Rationale and Objectives: Assessment of the breast tissue pattern asymmetry depicted on bilateral mammograms is routinely used by radiologists when reading and interpreting mammograms. The purpose of this study is to develop an automated scheme to detect breast tissue asymmetry depicted on bilateral mammograms and use the computed asymmetric features to predict the likelihood (or the risk) of women having or developing breast abnormalities or cancer. Materials and Methods: A testing dataset was selected from a large and diverse full-field digital mammography image database, which includes 100 randomly selected negative cases (not recalled during the screening) and 100 positive cases for having or developing breast abnormalities or cancer. Among these positive cases 40 were recalled (biopsy) because of suspicious findings in which 8 were determined as high risk with the lesions surgically removed and the remaining were proven to be benign, and 60 cases were acquired from examinations that were interpreted as negative (without dominant masses or microcalcifications) but the cancers were detected 6-18 months later. A computerized scheme was developed to detect asymmetry of mammographic tissue density represented by the related feature differences computed from bilateral images. Initially, each of 20 features was tested to classify between the positive and the negative cases. To further improve the classification performance, a genetic algorithm (GA) was applied to select a set of optimal features and build an artificial neural network (ANN). The leave-one-case-out validation method was used to evaluate the ANN classification performance. Results: Using a single feature, the maximum classification performance level measured by the area under the receiver operating characteristic curve (AUC) was 0.681 ± 0.038. Using the GA-optimized ANN, the classification performance level increased to an AUC = 0.754 ± 0.024. At 90% specificity, the ANN classifier yielded 42% sensitivity, in which 42 positive cases were correctly identified. Among them, 30 were the " prior" examinations of the cancer cases and 12 were recalled benign cases, which represent 50% and 30% sensitivity levels in these two subgroups, respectively. Conclusions: This study demonstrated that using the computerized detected feature differences related to the bilateral mammographic breast tissue asymmetry, an automated scheme is able to classify a set of testing cases into the two groups of positive or negative of having or developing breast abnormalities or cancer. Hence, further development and optimization of this automated method may eventually help radiologists identify a fraction of women at high risk of developing breast cancer and ultimately detect cancer at an early stage.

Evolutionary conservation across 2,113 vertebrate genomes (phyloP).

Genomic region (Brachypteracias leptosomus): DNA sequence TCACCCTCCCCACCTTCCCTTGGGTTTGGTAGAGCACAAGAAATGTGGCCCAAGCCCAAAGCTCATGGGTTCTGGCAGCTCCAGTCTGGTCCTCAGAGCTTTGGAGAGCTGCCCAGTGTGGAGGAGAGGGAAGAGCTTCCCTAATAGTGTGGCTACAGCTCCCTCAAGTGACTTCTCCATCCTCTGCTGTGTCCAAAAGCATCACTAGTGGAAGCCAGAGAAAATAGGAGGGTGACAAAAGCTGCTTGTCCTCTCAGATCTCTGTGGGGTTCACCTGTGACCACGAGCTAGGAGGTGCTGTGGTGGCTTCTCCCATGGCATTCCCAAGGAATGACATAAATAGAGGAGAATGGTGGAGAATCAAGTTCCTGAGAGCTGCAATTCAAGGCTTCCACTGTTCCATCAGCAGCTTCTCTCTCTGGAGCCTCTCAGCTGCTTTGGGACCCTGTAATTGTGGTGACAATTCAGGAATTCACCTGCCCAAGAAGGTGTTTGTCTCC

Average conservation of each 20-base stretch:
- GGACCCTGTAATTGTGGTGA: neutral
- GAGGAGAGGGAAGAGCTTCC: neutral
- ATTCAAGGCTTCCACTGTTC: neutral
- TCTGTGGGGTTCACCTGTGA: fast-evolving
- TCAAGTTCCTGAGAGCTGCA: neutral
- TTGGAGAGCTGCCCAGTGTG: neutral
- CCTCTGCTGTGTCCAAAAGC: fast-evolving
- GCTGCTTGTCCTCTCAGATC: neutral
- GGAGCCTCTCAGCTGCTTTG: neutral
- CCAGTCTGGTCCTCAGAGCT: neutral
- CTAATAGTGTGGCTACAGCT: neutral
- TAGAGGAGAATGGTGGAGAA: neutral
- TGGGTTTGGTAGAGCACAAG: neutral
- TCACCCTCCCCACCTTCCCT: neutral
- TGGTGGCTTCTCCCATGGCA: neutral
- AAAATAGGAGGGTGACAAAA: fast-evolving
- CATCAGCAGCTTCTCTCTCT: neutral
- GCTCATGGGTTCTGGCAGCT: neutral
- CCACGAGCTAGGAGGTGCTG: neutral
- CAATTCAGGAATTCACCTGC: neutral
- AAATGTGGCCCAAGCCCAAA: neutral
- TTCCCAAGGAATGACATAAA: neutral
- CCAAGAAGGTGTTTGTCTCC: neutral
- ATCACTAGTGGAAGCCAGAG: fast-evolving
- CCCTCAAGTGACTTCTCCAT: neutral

- Breast cancer
- Computer-aided detection (CAD)
- Mammographic breast tissue asymmetry
- Risk assessment
ASJC Scopus subject areas
- Radiology Nuclear Medicine and imaging